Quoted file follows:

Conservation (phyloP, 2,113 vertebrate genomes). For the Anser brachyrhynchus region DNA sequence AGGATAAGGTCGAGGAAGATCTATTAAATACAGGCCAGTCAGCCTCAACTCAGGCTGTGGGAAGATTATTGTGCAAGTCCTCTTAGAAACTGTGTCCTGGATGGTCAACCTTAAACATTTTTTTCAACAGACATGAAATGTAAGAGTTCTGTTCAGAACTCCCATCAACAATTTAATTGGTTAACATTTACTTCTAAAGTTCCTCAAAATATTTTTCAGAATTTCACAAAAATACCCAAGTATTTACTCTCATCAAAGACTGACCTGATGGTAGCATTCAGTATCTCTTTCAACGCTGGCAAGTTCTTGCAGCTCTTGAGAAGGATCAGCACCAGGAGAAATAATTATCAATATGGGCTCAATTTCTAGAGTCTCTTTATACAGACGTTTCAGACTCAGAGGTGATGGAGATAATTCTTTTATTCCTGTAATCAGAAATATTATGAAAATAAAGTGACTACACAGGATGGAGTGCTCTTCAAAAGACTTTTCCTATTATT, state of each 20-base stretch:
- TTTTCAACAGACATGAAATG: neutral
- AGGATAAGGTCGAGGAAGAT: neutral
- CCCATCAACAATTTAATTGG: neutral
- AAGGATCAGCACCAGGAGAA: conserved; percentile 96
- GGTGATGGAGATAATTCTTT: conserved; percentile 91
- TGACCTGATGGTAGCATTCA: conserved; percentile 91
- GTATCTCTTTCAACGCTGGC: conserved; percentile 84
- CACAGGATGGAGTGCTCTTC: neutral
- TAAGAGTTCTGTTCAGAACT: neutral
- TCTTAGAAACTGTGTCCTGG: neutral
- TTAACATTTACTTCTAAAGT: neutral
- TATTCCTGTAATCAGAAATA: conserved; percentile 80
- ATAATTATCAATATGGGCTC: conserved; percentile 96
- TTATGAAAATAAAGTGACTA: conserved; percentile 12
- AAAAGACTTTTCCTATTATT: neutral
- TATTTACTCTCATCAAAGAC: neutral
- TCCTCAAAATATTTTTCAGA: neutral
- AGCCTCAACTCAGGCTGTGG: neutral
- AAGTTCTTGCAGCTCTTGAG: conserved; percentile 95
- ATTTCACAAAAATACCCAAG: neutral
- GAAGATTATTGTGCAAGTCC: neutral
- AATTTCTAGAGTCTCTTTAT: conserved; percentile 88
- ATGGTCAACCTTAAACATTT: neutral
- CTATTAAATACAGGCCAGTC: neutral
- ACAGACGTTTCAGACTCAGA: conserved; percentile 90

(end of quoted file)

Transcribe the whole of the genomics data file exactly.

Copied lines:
Conservation (phyloP, 2,113 vertebrate genomes). For the Anser brachyrhynchus region DNA sequence AGGATAAGGTCGAGGAAGATCTATTAAATACAGGCCAGTCAGCCTCAACTCAGGCTGTGGGAAGATTATTGTGCAAGTCCTCTTAGAAACTGTGTCCTGGATGGTCAACCTTAAACATTTTTTTCAACAGACATGAAATGTAAGAGTTCTGTTCAGAACTCCCATCAACAATTTAATTGGTTAACATTTACTTCTAAAGTTCCTCAAAATATTTTTCAGAATTTCACAAAAATACCCAAGTATTTACTCTCATCAAAGACTGACCTGATGGTAGCATTCAGTATCTCTTTCAACGCTGGCAAGTTCTTGCAGCTCTTGAGAAGGATCAGCACCAGGAGAAATAATTATCAATATGGGCTCAATTTCTAGAGTCTCTTTATACAGACGTTTCAGACTCAGAGGTGATGGAGATAATTCTTTTATTCCTGTAATCAGAAATATTATGAAAATAAAGTGACTACACAGGATGGAGTGCTCTTCAAAAGACTTTTCCTATTATT, state of each 20-base stretch:
- TTTTCAACAGACATGAAATG: neutral
- AGGATAAGGTCGAGGAAGAT: neutral
- CCCATCAACAATTTAATTGG: neutral
- AAGGATCAGCACCAGGAGAA: conserved; percentile 96
- GGTGATGGAGATAATTCTTT: conserved; percentile 91
- TGACCTGATGGTAGCATTCA: conserved; percentile 91
- GTATCTCTTTCAACGCTGGC: conserved; percentile 84
- CACAGGATGGAGTGCTCTTC: neutral
- TAAGAGTTCTGTTCAGAACT: neutral
- TCTTAGAAACTGTGTCCTGG: neutral
- TTAACATTTACTTCTAAAGT: neutral
- TATTCCTGTAATCAGAAATA: conserved; percentile 80
- ATAATTATCAATATGGGCTC: conserved; percentile 96
- TTATGAAAATAAAGTGACTA: conserved; percentile 12
- AAAAGACTTTTCCTATTATT: neutral
- TATTTACTCTCATCAAAGAC: neutral
- TCCTCAAAATATTTTTCAGA: neutral
- AGCCTCAACTCAGGCTGTGG: neutral
- AAGTTCTTGCAGCTCTTGAG: conserved; percentile 95
- ATTTCACAAAAATACCCAAG: neutral
- GAAGATTATTGTGCAAGTCC: neutral
- AATTTCTAGAGTCTCTTTAT: conserved; percentile 88
- ATGGTCAACCTTAAACATTT: neutral
- CTATTAAATACAGGCCAGTC: neutral
- ACAGACGTTTCAGACTCAGA: conserved; percentile 90